Have You Seen This?: Trial Diversity

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Holly Magliochetti

Genetics Institute of America

Genetics Institute of America (GIA) is a national laboratory dedicated to heightening the awareness of early intervention and genetic screening to promote the longevity and quality of life outcomes.  


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Increasing Diversity in Cancer Clinical Trials

Novembr 23, 2022

DELRAY BEACH, FL – Clinical trials are vital to the development of effective drugs and therapies that increase the overall survival of cancer patients; however, very few cancer patients are able to participate, and are typically less diverse than the affected population. “Trials that are less diverse raise questions about the generalizability of results for clinical decision making and contribute to persistent racial disparities in cancer outcomes.”1

“Recent analyses of cancer therapeutic trails found that only 4%-6% of trial participants are Black and 3%-6% are Hispanic, despite representing 15% and 13% of people with cancer, respectively.”1 Barriers to participation include factors that arise from the clinician, the patient and even the trial, itself. Clinician biases may hinder which patient they offer the trial to or lack the resources necessary to make sure that trials are being offered to all eligible patients. “Research suggests that more than 50% of people with cancer do not participate in trials because they lack information, no local trial is available, and/or a trial does not match their disease characteristics.”1 Financial, language, and health literacy barriers to participation could also be a factor and may disproportionately affect racial and ethnic minority populations. The eligibility criteria of a clinical trial may exclude based on several factors, some of which may be more prevalent in some populations over others, and unknowingly be creating patient sample that is less diverse.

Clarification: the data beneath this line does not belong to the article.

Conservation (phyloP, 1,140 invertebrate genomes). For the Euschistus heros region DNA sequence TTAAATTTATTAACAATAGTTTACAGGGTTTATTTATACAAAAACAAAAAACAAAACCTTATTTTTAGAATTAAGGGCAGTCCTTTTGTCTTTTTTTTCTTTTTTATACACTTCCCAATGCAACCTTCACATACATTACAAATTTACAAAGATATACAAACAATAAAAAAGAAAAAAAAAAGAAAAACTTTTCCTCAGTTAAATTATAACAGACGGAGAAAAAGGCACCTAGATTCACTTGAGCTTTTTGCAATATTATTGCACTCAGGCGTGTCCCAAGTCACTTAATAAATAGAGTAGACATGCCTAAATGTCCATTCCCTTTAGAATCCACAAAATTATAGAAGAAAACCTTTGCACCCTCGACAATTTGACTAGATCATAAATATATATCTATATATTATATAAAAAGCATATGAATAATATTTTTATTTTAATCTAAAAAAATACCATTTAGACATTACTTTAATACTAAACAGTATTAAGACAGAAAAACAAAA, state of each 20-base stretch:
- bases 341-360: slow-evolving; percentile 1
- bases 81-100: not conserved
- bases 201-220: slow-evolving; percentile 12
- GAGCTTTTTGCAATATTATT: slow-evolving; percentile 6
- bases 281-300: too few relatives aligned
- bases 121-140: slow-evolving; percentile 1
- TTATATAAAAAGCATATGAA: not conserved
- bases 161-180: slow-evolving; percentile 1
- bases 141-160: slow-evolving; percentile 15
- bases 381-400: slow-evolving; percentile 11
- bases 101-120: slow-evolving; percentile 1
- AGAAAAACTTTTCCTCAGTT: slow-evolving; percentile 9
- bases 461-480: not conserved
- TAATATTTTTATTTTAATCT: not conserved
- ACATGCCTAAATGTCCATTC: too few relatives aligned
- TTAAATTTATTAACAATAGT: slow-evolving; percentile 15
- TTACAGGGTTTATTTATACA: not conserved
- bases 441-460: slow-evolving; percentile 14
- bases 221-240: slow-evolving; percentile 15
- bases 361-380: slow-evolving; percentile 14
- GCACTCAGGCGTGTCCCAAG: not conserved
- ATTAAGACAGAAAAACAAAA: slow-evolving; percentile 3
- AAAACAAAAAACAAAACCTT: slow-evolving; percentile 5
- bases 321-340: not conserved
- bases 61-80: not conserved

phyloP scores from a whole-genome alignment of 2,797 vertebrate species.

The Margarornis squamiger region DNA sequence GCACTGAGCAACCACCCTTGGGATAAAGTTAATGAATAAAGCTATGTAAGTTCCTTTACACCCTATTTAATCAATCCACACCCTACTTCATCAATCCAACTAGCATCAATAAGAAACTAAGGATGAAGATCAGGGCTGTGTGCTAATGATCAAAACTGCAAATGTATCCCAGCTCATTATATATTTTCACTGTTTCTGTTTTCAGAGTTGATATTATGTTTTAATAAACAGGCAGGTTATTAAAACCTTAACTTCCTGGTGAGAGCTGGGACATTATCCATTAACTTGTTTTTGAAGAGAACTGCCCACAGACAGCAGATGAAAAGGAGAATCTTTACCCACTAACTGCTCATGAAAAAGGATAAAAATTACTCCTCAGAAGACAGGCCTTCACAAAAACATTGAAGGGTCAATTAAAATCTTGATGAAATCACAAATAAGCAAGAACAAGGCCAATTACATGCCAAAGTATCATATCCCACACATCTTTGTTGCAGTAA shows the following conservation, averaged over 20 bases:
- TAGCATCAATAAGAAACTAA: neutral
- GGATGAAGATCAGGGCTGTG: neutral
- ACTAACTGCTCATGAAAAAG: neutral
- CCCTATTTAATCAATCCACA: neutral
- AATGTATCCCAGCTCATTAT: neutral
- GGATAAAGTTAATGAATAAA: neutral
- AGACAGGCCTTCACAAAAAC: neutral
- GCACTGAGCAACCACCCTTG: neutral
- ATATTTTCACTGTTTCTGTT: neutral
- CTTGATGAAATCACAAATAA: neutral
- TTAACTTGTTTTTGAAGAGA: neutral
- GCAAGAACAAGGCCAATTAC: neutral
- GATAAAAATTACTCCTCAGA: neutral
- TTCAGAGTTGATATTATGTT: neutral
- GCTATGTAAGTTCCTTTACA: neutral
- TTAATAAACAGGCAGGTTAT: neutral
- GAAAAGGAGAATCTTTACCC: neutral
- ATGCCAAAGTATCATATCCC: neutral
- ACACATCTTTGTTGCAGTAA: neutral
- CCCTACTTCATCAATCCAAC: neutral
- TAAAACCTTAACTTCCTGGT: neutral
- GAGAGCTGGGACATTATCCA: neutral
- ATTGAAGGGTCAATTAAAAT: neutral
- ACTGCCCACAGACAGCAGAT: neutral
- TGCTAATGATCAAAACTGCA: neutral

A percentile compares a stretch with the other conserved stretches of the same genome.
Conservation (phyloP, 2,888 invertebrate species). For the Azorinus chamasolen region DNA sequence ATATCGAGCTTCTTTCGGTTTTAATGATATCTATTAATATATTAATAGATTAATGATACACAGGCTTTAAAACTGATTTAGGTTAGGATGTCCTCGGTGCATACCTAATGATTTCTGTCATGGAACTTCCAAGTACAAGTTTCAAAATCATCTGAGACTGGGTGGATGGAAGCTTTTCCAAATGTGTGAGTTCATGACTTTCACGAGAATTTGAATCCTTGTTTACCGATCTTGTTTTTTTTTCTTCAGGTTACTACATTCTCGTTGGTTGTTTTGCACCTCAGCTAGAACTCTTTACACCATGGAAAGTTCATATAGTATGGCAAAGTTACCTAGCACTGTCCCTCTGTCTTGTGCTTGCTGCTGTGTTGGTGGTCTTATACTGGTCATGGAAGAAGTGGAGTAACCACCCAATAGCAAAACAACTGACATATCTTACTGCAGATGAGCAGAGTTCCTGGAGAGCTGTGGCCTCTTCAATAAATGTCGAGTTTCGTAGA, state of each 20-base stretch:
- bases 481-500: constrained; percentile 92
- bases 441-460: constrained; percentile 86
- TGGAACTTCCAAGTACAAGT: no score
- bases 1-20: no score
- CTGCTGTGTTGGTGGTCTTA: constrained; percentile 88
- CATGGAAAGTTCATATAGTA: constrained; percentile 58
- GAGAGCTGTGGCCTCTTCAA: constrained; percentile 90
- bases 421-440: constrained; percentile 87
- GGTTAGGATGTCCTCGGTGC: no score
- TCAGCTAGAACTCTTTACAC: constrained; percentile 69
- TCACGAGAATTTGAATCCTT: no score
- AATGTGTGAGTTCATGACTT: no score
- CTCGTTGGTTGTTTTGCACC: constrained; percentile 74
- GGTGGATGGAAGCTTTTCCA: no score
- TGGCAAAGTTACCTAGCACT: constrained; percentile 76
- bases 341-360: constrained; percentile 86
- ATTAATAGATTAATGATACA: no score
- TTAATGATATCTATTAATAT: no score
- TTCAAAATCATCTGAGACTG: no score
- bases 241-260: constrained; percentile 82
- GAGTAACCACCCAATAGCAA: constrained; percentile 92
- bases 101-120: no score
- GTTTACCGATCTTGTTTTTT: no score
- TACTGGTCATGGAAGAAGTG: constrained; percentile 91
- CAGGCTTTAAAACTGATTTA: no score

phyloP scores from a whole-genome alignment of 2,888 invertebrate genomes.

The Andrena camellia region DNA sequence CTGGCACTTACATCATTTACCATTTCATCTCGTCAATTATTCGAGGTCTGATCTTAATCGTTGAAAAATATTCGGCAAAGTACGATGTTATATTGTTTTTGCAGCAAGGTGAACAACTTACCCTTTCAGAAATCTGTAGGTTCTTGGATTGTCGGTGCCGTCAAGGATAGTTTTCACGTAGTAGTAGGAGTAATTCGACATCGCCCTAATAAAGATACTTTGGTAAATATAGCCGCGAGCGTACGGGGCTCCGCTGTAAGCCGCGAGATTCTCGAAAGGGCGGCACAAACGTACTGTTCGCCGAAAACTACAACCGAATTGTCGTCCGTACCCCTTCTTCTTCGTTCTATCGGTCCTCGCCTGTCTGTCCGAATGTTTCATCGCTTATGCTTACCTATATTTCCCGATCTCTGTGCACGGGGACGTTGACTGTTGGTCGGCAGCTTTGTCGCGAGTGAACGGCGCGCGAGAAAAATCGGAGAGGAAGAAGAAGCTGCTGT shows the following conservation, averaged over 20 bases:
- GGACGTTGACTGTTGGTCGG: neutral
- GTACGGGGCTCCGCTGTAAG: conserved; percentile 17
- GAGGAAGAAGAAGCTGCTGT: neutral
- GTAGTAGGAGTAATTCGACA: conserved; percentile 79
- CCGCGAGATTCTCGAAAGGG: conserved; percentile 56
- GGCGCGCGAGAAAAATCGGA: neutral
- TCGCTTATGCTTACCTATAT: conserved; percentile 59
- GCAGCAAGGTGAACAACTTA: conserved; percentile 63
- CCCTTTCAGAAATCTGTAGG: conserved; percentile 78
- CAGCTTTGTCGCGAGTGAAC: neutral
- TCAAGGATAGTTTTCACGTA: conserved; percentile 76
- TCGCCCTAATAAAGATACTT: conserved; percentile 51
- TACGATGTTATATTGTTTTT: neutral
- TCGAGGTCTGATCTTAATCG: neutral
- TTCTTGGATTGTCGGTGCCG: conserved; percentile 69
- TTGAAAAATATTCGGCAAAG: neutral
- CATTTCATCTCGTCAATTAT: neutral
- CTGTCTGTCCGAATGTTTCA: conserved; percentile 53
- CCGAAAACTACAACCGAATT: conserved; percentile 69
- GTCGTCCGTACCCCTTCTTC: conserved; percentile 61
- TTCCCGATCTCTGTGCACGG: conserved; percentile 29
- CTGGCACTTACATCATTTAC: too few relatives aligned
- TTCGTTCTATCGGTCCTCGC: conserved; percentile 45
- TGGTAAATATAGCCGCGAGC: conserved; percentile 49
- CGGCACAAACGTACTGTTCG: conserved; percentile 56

“Because the problem stems from multiple factors, multifaceted strategies are needed to increase participation among people from racial and ethnic minority poplulations.”1 The American Society of Clinical Oncology (ASCO) and the Association of Community Cancer Centers (ACCC) recently put out a joint research statement to present recommendations, as well as strategies, on how the research community can better the equity, diversity, and inclusion (EDI) within cancer clinical trials. The general recommendations are the following:1

The ASCO and the ACCC both recognize that these recommendations are not all-inclusive but are necessary to see any real progress in trial and treatment diversity. The “diversity among participants is key to understanding intrinsic and extrinsic factors that may affect patient response to therapies, ensuring the safety and efficacy of new cancer therapeutics, and achieving equitable high-quality cancer care for all people with cancer.”1

  1. Oyer RA, Hurley P, Boehmer L, et al. Increasing Racial and Ethnic Diversity in Cancer Clinical Trials: An American Society of Clinical Oncology and Association of Community Cancer Centers Joint Research Statement. J Clin Oncol. 2022;40(19):2163-2171. doi:10.1200/JCO.22.00754
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